Uli’s mom reminded us about a great story KVOA did on her recent donation to the Southern Arizona Veterinary Blood Bank! Here’s the article, with a link to a great TV segment starring Uli and her mom!

Sometimes pets need blood in a crisis and that blood comes from other pets. That’s right, pets can donate blood, and there’s a blood drive for them right here in Tucson.

Uli does it, she’s a Rottweiler mix, and she’s helping save her own kind by donating her blood. Christine Warren is a blood bank coordinator at Southern Arizona Veterinary Specialty and Emergency Center and says right now Tucson receives blood from about 45 dog donors and 12 cat donors.

Warren said, “Tucson Arizona has one of the largest volunteer veterinary blood banks in the country, and it may not seem like a lot but with those animals, we save lives nearly everyday.”

Carrie Fairchild says she brings in her dog Uli about once every 3 months. Uli is about 3 years old and all dogs and cats can donate blood in between the ages of 1 and 8 years old. Fairchild said, “It feels great that she’s helping other animals and she likes coming here.”

The blood from a dog or a cat today will save the life of another pet in the future. Fairchild said, “I know how I feel about Uli and if I can help somebody else keep their dog in their life, that’s wonderful.”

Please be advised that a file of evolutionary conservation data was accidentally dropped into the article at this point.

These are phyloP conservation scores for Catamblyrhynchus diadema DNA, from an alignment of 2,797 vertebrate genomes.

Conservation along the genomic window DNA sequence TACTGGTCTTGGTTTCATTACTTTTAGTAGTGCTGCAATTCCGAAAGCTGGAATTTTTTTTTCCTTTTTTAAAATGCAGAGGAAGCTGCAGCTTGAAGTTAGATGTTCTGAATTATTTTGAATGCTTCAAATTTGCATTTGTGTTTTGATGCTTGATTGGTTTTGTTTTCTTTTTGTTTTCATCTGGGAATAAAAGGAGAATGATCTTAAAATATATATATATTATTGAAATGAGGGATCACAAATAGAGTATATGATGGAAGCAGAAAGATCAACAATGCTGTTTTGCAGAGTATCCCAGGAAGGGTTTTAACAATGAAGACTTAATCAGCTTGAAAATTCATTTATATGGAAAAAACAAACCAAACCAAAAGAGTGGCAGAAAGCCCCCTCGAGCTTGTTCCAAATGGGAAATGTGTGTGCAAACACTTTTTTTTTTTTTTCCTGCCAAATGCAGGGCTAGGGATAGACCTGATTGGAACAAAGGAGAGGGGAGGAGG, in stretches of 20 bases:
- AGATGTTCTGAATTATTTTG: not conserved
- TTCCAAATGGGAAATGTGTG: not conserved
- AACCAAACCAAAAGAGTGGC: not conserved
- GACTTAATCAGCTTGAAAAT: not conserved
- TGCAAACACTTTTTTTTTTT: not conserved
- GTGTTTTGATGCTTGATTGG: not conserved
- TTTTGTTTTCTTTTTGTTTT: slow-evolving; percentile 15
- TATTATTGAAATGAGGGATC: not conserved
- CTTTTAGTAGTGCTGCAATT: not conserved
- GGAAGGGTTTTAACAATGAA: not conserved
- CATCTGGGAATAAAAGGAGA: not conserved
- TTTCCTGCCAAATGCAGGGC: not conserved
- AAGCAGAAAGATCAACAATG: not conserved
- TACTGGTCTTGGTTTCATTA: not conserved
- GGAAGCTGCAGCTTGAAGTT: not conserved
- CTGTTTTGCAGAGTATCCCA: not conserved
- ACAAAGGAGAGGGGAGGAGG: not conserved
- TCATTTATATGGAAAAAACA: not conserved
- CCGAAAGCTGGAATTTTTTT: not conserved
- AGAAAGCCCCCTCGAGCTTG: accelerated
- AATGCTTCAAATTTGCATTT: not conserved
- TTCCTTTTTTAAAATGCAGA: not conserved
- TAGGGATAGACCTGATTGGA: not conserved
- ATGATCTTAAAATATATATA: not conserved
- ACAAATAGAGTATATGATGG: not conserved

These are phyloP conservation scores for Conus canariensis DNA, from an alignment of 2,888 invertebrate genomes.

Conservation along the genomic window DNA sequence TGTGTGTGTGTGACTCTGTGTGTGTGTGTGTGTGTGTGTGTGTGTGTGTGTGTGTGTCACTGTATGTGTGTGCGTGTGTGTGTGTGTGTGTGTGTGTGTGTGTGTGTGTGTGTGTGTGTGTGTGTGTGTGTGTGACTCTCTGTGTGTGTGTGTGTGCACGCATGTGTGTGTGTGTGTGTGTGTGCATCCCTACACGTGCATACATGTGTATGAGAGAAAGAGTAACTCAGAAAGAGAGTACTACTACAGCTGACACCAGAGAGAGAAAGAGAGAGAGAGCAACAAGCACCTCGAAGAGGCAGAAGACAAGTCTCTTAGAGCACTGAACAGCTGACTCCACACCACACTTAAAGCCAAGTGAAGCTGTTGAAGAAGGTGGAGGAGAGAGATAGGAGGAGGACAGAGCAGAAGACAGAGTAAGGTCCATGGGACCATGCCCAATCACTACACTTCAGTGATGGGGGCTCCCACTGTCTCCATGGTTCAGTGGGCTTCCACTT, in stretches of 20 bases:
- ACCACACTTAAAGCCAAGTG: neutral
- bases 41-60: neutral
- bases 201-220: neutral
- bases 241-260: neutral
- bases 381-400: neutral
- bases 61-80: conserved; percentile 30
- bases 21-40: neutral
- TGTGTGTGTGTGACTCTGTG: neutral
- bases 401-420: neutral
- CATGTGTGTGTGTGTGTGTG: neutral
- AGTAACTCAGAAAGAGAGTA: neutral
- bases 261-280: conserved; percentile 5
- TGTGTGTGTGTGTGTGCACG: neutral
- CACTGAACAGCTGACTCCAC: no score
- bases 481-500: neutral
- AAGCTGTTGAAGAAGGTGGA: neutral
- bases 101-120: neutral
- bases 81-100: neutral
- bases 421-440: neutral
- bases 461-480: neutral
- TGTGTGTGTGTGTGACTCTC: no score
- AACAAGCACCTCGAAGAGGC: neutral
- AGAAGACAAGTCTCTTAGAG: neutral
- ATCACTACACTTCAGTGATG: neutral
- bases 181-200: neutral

Link to the Story and Video.

Link to the Southern AZ Blood Bank.

Keep up the good work Uli, and everyone else who donates to the veterinary blood bank!


Erica’s Weekly Woof ~ Pet Insurance

Many of you may already be members of an insurance plan for your dogs, but others may not really know anything about it.  There are currently 12 different plans to choose from in the United States, which can be daunting when first starting out.

Typically, pet insurance plans work a little differently than their human counterparts.  The cost incurred at the vets office is paid out of pocket by you, and then you are reimbursed a percentage, depending on your plan.

More similarly to human insurance, there are a range of plans and levels of coverage.  The most basic covering only catastrophic illness or injury, all the way to full coverage that even includes yearly exam and vaccinations.

The nice part about the different plans is that you can get a free quote on most of their websites.  The most popular plans (and best reviewed) are:  ASPCA (www.aspcapetinsurance.com), VPI (www.petinsurance.com) and Petfirst Healthcare (www.petfirsthealthcare.com). There is also a website/blog that allows clients of all ten pet insurance providers to post their experiences (www.petinsurancereview.com).

Prior to signing up,  make sure to read fine print and exclusions.  Most of the insurance plans require a physical exam first, and will exclude pre-existing conditions.

I would love for a discussion of your experiences (good and bad) with pet insurance to ensue right here.  Please feel free to add any comments you would like—there’s nothing like personal experience shared among pet lovers to really steer others in the right direction.


Erica’s Weekly Woof! ~ Dog Food Ratings